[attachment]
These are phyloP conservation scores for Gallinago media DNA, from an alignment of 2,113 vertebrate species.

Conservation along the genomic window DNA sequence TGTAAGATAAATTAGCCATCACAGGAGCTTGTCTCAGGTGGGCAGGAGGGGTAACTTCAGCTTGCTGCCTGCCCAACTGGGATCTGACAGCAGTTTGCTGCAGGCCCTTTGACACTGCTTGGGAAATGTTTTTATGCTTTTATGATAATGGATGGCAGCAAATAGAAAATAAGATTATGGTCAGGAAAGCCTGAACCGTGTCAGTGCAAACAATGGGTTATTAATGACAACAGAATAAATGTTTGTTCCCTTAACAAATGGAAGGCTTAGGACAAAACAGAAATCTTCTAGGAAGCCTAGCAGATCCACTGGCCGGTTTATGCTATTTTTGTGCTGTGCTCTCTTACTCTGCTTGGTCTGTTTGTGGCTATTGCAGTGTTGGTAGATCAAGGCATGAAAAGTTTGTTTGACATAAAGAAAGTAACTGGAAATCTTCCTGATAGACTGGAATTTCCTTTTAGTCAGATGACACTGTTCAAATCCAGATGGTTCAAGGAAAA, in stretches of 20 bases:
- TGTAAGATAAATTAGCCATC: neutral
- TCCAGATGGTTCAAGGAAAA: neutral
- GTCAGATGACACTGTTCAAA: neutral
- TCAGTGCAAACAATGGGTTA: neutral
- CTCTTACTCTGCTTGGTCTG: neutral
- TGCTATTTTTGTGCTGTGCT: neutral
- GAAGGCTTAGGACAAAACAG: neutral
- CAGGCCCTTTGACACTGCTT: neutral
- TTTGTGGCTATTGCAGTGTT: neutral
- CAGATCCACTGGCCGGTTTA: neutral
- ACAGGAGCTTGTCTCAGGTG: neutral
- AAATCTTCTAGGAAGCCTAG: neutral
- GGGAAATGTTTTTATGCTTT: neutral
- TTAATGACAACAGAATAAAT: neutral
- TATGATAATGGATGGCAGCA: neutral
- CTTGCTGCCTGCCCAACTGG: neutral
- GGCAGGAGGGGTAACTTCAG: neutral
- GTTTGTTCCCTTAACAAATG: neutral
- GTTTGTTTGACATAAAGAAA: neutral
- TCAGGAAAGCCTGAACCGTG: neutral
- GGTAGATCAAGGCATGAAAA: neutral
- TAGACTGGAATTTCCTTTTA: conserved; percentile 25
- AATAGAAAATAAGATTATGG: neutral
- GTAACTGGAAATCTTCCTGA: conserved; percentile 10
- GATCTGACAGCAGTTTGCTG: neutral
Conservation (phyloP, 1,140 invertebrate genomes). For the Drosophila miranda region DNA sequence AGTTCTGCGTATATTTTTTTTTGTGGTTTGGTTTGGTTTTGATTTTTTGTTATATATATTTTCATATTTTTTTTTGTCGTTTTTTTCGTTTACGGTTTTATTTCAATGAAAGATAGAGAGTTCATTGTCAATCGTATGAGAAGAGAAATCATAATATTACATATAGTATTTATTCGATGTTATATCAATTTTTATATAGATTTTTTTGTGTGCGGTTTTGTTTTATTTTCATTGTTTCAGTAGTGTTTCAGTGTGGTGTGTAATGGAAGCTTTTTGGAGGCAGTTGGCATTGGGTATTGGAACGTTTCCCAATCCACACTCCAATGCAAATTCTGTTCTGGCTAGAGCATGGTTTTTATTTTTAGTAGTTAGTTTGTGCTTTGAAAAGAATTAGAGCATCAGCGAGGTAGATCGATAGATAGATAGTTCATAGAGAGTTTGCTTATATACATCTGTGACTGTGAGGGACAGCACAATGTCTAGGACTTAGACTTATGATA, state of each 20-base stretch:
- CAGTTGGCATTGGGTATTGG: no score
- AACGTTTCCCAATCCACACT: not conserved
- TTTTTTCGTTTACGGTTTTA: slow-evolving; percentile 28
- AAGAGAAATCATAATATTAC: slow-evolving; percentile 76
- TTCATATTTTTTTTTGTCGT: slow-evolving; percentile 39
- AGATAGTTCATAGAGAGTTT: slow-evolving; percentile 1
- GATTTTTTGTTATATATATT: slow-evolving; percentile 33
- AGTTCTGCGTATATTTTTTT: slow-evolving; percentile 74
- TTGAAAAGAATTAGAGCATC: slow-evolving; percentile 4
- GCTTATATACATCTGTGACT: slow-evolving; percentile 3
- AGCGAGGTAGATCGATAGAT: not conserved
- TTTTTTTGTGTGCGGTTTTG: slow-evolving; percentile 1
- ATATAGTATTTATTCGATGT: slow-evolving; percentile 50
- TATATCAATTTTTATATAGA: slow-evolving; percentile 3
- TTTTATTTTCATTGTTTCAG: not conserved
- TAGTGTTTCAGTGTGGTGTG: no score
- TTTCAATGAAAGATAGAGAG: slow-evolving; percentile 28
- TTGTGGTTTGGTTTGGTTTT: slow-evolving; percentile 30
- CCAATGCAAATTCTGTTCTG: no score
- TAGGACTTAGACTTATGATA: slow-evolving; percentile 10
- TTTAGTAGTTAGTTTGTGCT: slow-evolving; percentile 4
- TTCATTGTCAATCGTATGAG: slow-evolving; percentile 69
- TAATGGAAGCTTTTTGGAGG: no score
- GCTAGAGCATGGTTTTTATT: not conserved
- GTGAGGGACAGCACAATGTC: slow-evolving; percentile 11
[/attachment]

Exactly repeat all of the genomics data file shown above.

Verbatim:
These are phyloP conservation scores for Gallinago media DNA, from an alignment of 2,113 vertebrate species.

Conservation along the genomic window DNA sequence TGTAAGATAAATTAGCCATCACAGGAGCTTGTCTCAGGTGGGCAGGAGGGGTAACTTCAGCTTGCTGCCTGCCCAACTGGGATCTGACAGCAGTTTGCTGCAGGCCCTTTGACACTGCTTGGGAAATGTTTTTATGCTTTTATGATAATGGATGGCAGCAAATAGAAAATAAGATTATGGTCAGGAAAGCCTGAACCGTGTCAGTGCAAACAATGGGTTATTAATGACAACAGAATAAATGTTTGTTCCCTTAACAAATGGAAGGCTTAGGACAAAACAGAAATCTTCTAGGAAGCCTAGCAGATCCACTGGCCGGTTTATGCTATTTTTGTGCTGTGCTCTCTTACTCTGCTTGGTCTGTTTGTGGCTATTGCAGTGTTGGTAGATCAAGGCATGAAAAGTTTGTTTGACATAAAGAAAGTAACTGGAAATCTTCCTGATAGACTGGAATTTCCTTTTAGTCAGATGACACTGTTCAAATCCAGATGGTTCAAGGAAAA, in stretches of 20 bases:
- TGTAAGATAAATTAGCCATC: neutral
- TCCAGATGGTTCAAGGAAAA: neutral
- GTCAGATGACACTGTTCAAA: neutral
- TCAGTGCAAACAATGGGTTA: neutral
- CTCTTACTCTGCTTGGTCTG: neutral
- TGCTATTTTTGTGCTGTGCT: neutral
- GAAGGCTTAGGACAAAACAG: neutral
- CAGGCCCTTTGACACTGCTT: neutral
- TTTGTGGCTATTGCAGTGTT: neutral
- CAGATCCACTGGCCGGTTTA: neutral
- ACAGGAGCTTGTCTCAGGTG: neutral
- AAATCTTCTAGGAAGCCTAG: neutral
- GGGAAATGTTTTTATGCTTT: neutral
- TTAATGACAACAGAATAAAT: neutral
- TATGATAATGGATGGCAGCA: neutral
- CTTGCTGCCTGCCCAACTGG: neutral
- GGCAGGAGGGGTAACTTCAG: neutral
- GTTTGTTCCCTTAACAAATG: neutral
- GTTTGTTTGACATAAAGAAA: neutral
- TCAGGAAAGCCTGAACCGTG: neutral
- GGTAGATCAAGGCATGAAAA: neutral
- TAGACTGGAATTTCCTTTTA: conserved; percentile 25
- AATAGAAAATAAGATTATGG: neutral
- GTAACTGGAAATCTTCCTGA: conserved; percentile 10
- GATCTGACAGCAGTTTGCTG: neutral
Conservation (phyloP, 1,140 invertebrate genomes). For the Drosophila miranda region DNA sequence AGTTCTGCGTATATTTTTTTTTGTGGTTTGGTTTGGTTTTGATTTTTTGTTATATATATTTTCATATTTTTTTTTGTCGTTTTTTTCGTTTACGGTTTTATTTCAATGAAAGATAGAGAGTTCATTGTCAATCGTATGAGAAGAGAAATCATAATATTACATATAGTATTTATTCGATGTTATATCAATTTTTATATAGATTTTTTTGTGTGCGGTTTTGTTTTATTTTCATTGTTTCAGTAGTGTTTCAGTGTGGTGTGTAATGGAAGCTTTTTGGAGGCAGTTGGCATTGGGTATTGGAACGTTTCCCAATCCACACTCCAATGCAAATTCTGTTCTGGCTAGAGCATGGTTTTTATTTTTAGTAGTTAGTTTGTGCTTTGAAAAGAATTAGAGCATCAGCGAGGTAGATCGATAGATAGATAGTTCATAGAGAGTTTGCTTATATACATCTGTGACTGTGAGGGACAGCACAATGTCTAGGACTTAGACTTATGATA, state of each 20-base stretch:
- CAGTTGGCATTGGGTATTGG: no score
- AACGTTTCCCAATCCACACT: not conserved
- TTTTTTCGTTTACGGTTTTA: slow-evolving; percentile 28
- AAGAGAAATCATAATATTAC: slow-evolving; percentile 76
- TTCATATTTTTTTTTGTCGT: slow-evolving; percentile 39
- AGATAGTTCATAGAGAGTTT: slow-evolving; percentile 1
- GATTTTTTGTTATATATATT: slow-evolving; percentile 33
- AGTTCTGCGTATATTTTTTT: slow-evolving; percentile 74
- TTGAAAAGAATTAGAGCATC: slow-evolving; percentile 4
- GCTTATATACATCTGTGACT: slow-evolving; percentile 3
- AGCGAGGTAGATCGATAGAT: not conserved
- TTTTTTTGTGTGCGGTTTTG: slow-evolving; percentile 1
- ATATAGTATTTATTCGATGT: slow-evolving; percentile 50
- TATATCAATTTTTATATAGA: slow-evolving; percentile 3
- TTTTATTTTCATTGTTTCAG: not conserved
- TAGTGTTTCAGTGTGGTGTG: no score
- TTTCAATGAAAGATAGAGAG: slow-evolving; percentile 28
- TTGTGGTTTGGTTTGGTTTT: slow-evolving; percentile 30
- CCAATGCAAATTCTGTTCTG: no score
- TAGGACTTAGACTTATGATA: slow-evolving; percentile 10
- TTTAGTAGTTAGTTTGTGCT: slow-evolving; percentile 4
- TTCATTGTCAATCGTATGAG: slow-evolving; percentile 69
- TAATGGAAGCTTTTTGGAGG: no score
- GCTAGAGCATGGTTTTTATT: not conserved
- GTGAGGGACAGCACAATGTC: slow-evolving; percentile 11